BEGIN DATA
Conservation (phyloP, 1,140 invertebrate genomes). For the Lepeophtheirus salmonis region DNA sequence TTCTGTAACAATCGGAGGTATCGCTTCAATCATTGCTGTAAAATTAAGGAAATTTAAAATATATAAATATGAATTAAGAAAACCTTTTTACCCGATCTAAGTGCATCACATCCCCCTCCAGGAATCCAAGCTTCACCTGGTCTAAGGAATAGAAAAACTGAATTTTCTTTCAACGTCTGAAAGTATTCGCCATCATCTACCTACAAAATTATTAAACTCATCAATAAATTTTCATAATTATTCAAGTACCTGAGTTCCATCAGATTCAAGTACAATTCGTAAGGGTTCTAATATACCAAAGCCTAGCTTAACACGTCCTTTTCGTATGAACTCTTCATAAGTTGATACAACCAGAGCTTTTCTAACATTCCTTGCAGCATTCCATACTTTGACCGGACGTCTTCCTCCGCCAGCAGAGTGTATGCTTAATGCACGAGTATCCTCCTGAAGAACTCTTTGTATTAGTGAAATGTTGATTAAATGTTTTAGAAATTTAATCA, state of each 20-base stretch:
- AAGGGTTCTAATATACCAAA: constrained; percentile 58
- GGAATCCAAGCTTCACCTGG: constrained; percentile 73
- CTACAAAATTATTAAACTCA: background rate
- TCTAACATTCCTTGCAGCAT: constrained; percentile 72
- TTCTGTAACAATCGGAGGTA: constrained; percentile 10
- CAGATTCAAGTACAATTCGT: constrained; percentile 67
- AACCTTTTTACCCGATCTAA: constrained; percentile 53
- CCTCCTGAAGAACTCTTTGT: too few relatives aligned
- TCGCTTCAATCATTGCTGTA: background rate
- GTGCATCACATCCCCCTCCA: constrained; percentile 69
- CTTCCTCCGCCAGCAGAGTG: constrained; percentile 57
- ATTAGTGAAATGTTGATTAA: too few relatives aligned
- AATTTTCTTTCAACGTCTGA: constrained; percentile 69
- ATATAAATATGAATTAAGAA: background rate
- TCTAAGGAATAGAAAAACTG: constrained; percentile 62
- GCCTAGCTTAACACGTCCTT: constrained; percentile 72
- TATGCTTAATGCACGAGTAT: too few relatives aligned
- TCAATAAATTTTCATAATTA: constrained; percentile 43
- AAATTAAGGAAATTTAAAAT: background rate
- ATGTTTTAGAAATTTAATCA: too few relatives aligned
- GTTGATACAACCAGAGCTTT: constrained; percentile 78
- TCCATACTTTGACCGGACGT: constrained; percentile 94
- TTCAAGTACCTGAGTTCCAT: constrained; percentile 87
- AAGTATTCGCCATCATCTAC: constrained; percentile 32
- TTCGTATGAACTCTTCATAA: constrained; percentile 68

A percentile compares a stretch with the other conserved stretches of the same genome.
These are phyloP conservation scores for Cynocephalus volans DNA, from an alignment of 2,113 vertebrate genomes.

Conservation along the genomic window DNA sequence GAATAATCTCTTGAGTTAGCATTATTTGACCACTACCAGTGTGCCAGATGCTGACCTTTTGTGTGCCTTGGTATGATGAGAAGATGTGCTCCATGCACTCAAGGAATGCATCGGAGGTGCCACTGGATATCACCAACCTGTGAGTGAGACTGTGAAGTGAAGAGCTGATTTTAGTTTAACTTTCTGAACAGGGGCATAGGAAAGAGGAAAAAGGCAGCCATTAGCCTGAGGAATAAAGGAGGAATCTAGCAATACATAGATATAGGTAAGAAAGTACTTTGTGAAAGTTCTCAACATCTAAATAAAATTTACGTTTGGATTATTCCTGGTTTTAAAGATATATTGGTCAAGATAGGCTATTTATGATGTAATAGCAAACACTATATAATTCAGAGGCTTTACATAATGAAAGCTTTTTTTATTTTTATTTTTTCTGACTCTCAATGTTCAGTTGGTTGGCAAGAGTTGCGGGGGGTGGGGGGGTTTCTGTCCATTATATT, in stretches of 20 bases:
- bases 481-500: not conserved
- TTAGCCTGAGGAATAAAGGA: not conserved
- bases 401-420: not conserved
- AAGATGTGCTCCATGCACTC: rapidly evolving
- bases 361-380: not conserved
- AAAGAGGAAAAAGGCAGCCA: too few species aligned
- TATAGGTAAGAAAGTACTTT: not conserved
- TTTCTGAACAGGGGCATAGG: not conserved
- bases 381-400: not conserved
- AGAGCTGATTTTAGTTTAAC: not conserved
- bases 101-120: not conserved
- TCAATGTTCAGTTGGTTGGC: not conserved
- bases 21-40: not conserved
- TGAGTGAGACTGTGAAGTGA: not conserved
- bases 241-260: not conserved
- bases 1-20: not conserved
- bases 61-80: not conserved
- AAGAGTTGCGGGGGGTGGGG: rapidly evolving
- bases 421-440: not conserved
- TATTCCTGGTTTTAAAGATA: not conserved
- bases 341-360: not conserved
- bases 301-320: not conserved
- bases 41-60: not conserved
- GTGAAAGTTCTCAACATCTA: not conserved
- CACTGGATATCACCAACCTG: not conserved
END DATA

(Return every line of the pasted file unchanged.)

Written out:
Conservation (phyloP, 1,140 invertebrate genomes). For the Lepeophtheirus salmonis region DNA sequence TTCTGTAACAATCGGAGGTATCGCTTCAATCATTGCTGTAAAATTAAGGAAATTTAAAATATATAAATATGAATTAAGAAAACCTTTTTACCCGATCTAAGTGCATCACATCCCCCTCCAGGAATCCAAGCTTCACCTGGTCTAAGGAATAGAAAAACTGAATTTTCTTTCAACGTCTGAAAGTATTCGCCATCATCTACCTACAAAATTATTAAACTCATCAATAAATTTTCATAATTATTCAAGTACCTGAGTTCCATCAGATTCAAGTACAATTCGTAAGGGTTCTAATATACCAAAGCCTAGCTTAACACGTCCTTTTCGTATGAACTCTTCATAAGTTGATACAACCAGAGCTTTTCTAACATTCCTTGCAGCATTCCATACTTTGACCGGACGTCTTCCTCCGCCAGCAGAGTGTATGCTTAATGCACGAGTATCCTCCTGAAGAACTCTTTGTATTAGTGAAATGTTGATTAAATGTTTTAGAAATTTAATCA, state of each 20-base stretch:
- AAGGGTTCTAATATACCAAA: constrained; percentile 58
- GGAATCCAAGCTTCACCTGG: constrained; percentile 73
- CTACAAAATTATTAAACTCA: background rate
- TCTAACATTCCTTGCAGCAT: constrained; percentile 72
- TTCTGTAACAATCGGAGGTA: constrained; percentile 10
- CAGATTCAAGTACAATTCGT: constrained; percentile 67
- AACCTTTTTACCCGATCTAA: constrained; percentile 53
- CCTCCTGAAGAACTCTTTGT: too few relatives aligned
- TCGCTTCAATCATTGCTGTA: background rate
- GTGCATCACATCCCCCTCCA: constrained; percentile 69
- CTTCCTCCGCCAGCAGAGTG: constrained; percentile 57
- ATTAGTGAAATGTTGATTAA: too few relatives aligned
- AATTTTCTTTCAACGTCTGA: constrained; percentile 69
- ATATAAATATGAATTAAGAA: background rate
- TCTAAGGAATAGAAAAACTG: constrained; percentile 62
- GCCTAGCTTAACACGTCCTT: constrained; percentile 72
- TATGCTTAATGCACGAGTAT: too few relatives aligned
- TCAATAAATTTTCATAATTA: constrained; percentile 43
- AAATTAAGGAAATTTAAAAT: background rate
- ATGTTTTAGAAATTTAATCA: too few relatives aligned
- GTTGATACAACCAGAGCTTT: constrained; percentile 78
- TCCATACTTTGACCGGACGT: constrained; percentile 94
- TTCAAGTACCTGAGTTCCAT: constrained; percentile 87
- AAGTATTCGCCATCATCTAC: constrained; percentile 32
- TTCGTATGAACTCTTCATAA: constrained; percentile 68

A percentile compares a stretch with the other conserved stretches of the same genome.
These are phyloP conservation scores for Cynocephalus volans DNA, from an alignment of 2,113 vertebrate genomes.

Conservation along the genomic window DNA sequence GAATAATCTCTTGAGTTAGCATTATTTGACCACTACCAGTGTGCCAGATGCTGACCTTTTGTGTGCCTTGGTATGATGAGAAGATGTGCTCCATGCACTCAAGGAATGCATCGGAGGTGCCACTGGATATCACCAACCTGTGAGTGAGACTGTGAAGTGAAGAGCTGATTTTAGTTTAACTTTCTGAACAGGGGCATAGGAAAGAGGAAAAAGGCAGCCATTAGCCTGAGGAATAAAGGAGGAATCTAGCAATACATAGATATAGGTAAGAAAGTACTTTGTGAAAGTTCTCAACATCTAAATAAAATTTACGTTTGGATTATTCCTGGTTTTAAAGATATATTGGTCAAGATAGGCTATTTATGATGTAATAGCAAACACTATATAATTCAGAGGCTTTACATAATGAAAGCTTTTTTTATTTTTATTTTTTCTGACTCTCAATGTTCAGTTGGTTGGCAAGAGTTGCGGGGGGTGGGGGGGTTTCTGTCCATTATATT, in stretches of 20 bases:
- bases 481-500: not conserved
- TTAGCCTGAGGAATAAAGGA: not conserved
- bases 401-420: not conserved
- AAGATGTGCTCCATGCACTC: rapidly evolving
- bases 361-380: not conserved
- AAAGAGGAAAAAGGCAGCCA: too few species aligned
- TATAGGTAAGAAAGTACTTT: not conserved
- TTTCTGAACAGGGGCATAGG: not conserved
- bases 381-400: not conserved
- AGAGCTGATTTTAGTTTAAC: not conserved
- bases 101-120: not conserved
- TCAATGTTCAGTTGGTTGGC: not conserved
- bases 21-40: not conserved
- TGAGTGAGACTGTGAAGTGA: not conserved
- bases 241-260: not conserved
- bases 1-20: not conserved
- bases 61-80: not conserved
- AAGAGTTGCGGGGGGTGGGG: rapidly evolving
- bases 421-440: not conserved
- TATTCCTGGTTTTAAAGATA: not conserved
- bases 341-360: not conserved
- bases 301-320: not conserved
- bases 41-60: not conserved
- GTGAAAGTTCTCAACATCTA: not conserved
- CACTGGATATCACCAACCTG: not conserved